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Creating pathways for stakeholder participation in water management
KTH, School of Architecture and the Built Environment (ABE), Land and Water Resources Engineering, Environmental Management and Assessment.
2012 (English)Licentiate thesis, comprehensive summary (Other academic)
Abstract [en]

The role of stakeholder participation has been increasingly recognized as important in water management. The EU Water Framework Directive (WFD), adopted in 2000 requires Member States to fulfill three levels of participation; information, consultation and active involvement. This thesis focuses on the third level of participation; where concernd groups, organizations or individuals are involved in co-designing or co-thinking of water management. This thesis uses case studies in Sweden to explore pathways for stakeholder participation in catchment-based water management, focusing on how the opportunity for stakeholder participation is created; social mechanisms important for responding to change; and how institutional arrangements can generate stakeholder participation. The result of the study shows that opportunities for changing track towards more participatory water management could be triggered by either social and ecological changes or surprises. However, in order to take the opportunity to change, social mechanisms such as leadership and social capital, is crucial. The legacy of institutional arrangements affects how water management adapts to new requirements and surprises. Some old patterns might clash with new approaches of participatory and adaptive water management. The results show the importance of creating links crucial to generate stakeholder participation. Municipalities are important actors in catchment-based water management, as well as bridging organizations that can be seen as independent by participating stakeholders. Based on these results, the solution to realize active involvement of stakeholders suggested by the Swedish Water Authorities is discussed. The result suggests that there are some important challenges to overcome, regarding institutional arrangements that could encourage stakeholder participation in water management.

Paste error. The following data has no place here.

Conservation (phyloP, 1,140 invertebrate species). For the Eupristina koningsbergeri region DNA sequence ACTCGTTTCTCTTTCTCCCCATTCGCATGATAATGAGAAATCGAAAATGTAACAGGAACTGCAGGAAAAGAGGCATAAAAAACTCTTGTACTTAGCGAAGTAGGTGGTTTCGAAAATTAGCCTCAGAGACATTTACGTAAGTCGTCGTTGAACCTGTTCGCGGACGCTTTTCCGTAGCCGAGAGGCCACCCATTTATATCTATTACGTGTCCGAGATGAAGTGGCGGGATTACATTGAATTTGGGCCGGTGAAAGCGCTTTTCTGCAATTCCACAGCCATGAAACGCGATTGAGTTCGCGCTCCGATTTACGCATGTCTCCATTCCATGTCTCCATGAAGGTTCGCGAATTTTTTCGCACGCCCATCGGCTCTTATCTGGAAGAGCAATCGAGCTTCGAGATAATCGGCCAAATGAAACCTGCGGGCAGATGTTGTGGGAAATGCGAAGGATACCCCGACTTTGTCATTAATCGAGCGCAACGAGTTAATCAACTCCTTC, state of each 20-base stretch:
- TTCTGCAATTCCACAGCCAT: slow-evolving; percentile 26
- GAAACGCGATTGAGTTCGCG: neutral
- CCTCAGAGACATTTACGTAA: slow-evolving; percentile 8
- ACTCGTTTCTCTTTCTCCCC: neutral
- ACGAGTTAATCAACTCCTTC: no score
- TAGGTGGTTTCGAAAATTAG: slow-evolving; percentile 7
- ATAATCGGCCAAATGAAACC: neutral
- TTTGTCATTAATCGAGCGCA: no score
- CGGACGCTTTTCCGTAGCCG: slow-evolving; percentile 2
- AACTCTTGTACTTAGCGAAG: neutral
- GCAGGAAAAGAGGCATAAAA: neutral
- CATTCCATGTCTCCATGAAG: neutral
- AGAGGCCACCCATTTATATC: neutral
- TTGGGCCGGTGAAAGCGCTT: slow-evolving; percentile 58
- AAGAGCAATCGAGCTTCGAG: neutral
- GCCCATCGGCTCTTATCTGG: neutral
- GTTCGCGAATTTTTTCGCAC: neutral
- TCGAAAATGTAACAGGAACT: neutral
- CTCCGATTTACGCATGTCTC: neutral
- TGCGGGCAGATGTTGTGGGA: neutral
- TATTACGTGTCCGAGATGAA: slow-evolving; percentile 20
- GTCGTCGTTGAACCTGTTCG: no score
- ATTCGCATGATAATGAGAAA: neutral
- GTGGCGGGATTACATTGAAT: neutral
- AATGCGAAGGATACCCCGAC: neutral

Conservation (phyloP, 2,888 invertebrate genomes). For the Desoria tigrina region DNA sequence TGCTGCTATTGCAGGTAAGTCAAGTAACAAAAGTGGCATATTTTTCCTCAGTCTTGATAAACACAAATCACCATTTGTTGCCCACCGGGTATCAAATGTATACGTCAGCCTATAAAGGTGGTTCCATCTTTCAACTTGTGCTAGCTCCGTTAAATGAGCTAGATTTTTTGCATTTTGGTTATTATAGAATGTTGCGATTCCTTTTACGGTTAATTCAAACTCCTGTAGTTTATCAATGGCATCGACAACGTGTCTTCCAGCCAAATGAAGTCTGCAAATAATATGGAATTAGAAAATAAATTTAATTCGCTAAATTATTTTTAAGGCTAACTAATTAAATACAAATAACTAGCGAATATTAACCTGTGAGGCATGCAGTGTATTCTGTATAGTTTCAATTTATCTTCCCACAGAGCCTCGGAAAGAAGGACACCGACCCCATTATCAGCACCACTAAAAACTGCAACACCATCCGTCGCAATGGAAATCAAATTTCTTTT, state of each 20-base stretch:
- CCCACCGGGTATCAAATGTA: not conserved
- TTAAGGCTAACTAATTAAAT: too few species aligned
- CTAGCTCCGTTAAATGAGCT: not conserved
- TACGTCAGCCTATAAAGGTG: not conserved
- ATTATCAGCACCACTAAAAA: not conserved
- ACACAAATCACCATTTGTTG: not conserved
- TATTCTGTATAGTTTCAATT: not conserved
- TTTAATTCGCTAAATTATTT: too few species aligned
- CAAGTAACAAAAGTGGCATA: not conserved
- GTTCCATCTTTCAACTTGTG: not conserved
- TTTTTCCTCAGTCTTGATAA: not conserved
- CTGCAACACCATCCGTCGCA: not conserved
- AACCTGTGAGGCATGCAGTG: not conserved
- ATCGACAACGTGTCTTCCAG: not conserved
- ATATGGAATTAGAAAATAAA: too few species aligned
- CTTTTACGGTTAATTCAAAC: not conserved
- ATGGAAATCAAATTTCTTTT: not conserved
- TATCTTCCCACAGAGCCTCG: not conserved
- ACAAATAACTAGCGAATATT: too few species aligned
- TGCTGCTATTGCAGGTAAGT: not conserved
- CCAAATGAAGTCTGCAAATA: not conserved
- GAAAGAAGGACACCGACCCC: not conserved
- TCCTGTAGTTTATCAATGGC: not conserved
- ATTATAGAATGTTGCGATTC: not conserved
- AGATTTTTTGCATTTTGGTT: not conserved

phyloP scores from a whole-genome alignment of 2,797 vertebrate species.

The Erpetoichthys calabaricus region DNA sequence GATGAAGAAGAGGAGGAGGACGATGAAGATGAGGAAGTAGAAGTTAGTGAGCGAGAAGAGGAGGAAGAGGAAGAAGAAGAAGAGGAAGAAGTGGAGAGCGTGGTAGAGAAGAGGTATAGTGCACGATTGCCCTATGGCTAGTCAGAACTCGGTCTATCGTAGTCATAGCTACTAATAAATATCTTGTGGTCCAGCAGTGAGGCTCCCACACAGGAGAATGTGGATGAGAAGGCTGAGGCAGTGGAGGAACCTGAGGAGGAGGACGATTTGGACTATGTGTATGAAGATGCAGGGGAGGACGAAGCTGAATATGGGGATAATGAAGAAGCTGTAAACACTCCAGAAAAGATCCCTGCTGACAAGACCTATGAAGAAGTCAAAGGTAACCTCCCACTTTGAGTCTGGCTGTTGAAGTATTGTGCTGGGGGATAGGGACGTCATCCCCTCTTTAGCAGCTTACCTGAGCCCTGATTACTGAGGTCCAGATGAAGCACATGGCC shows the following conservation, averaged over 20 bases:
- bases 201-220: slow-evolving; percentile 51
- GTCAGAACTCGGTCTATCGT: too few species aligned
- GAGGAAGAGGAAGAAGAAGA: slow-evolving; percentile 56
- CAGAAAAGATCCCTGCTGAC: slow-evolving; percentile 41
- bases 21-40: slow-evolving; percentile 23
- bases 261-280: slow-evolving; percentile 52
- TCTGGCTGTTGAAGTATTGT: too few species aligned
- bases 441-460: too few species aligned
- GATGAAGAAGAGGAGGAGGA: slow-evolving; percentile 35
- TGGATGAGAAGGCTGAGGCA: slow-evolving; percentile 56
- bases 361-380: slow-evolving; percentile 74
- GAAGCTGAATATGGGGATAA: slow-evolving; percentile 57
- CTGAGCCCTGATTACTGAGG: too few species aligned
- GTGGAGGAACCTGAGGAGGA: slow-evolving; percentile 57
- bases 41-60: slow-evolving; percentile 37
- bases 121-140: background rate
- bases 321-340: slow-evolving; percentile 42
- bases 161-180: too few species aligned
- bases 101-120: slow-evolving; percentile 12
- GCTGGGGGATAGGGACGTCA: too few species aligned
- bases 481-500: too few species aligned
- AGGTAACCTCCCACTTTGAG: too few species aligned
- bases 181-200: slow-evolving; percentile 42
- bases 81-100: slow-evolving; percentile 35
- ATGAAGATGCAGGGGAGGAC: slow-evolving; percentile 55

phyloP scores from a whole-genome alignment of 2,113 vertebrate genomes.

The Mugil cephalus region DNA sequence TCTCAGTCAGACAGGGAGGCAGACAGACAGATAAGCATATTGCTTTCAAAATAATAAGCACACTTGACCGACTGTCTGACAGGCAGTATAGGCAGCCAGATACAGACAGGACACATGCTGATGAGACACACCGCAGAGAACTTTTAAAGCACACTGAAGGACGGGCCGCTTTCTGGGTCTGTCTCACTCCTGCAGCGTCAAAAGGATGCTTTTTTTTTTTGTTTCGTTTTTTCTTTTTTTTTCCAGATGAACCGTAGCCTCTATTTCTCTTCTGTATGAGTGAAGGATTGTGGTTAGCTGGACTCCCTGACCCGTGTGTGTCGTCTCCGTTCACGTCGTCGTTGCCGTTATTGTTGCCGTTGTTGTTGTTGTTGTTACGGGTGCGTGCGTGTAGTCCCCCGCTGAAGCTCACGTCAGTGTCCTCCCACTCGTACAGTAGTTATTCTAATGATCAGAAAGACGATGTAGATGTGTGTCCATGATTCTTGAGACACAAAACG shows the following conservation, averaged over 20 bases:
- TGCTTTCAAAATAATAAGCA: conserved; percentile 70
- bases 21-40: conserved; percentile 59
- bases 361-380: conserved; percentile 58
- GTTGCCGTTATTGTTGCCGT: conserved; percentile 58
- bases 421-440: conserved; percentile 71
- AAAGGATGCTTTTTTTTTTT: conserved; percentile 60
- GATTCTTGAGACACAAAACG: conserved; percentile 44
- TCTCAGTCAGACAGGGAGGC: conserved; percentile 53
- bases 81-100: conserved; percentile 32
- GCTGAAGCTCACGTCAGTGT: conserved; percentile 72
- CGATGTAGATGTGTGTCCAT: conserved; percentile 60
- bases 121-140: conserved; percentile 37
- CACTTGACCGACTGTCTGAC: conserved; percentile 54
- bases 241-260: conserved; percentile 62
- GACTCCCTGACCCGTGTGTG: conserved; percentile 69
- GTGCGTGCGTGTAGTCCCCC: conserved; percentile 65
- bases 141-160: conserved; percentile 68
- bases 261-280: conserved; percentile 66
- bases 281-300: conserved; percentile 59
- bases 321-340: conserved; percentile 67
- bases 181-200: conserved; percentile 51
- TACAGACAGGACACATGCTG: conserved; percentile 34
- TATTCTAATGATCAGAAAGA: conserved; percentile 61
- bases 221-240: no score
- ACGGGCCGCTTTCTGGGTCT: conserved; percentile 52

Place, publisher, year, edition, pages
Stockholm: KTH Royal Institute of Technology, 2012. , x, 27 p.
Series
Trita-LWR. LIC, ISSN 1650-8629 ; 2063
National Category
Environmental Sciences
Identifiers
URN: urn:nbn:se:kth:diva-77682ISBN: 978-91-7501-270-4 (print)OAI: oai:DiVA.org:kth-77682DiVA: diva2:491959
Presentation
2012-02-24, V3, Teknikringen 72, Stockholm, 13:15 (English)
Opponent
Supervisors
Note
QC 20120208Available from: 2012-02-08 Created: 2012-02-07 Last updated: 2012-02-08Bibliographically approved
List of papers
1. Participatory social-ecological modeling in eutrophication management: the case of Himmerfjärden, Sweden.
Open this publication in new window or tab >>Participatory social-ecological modeling in eutrophication management: the case of Himmerfjärden, Sweden.
Show others...
2011 (English)In: Ecology and society, ISSN 1708-3087, Vol. 16, no 4Article in journal (Refereed) Published
Abstract [en]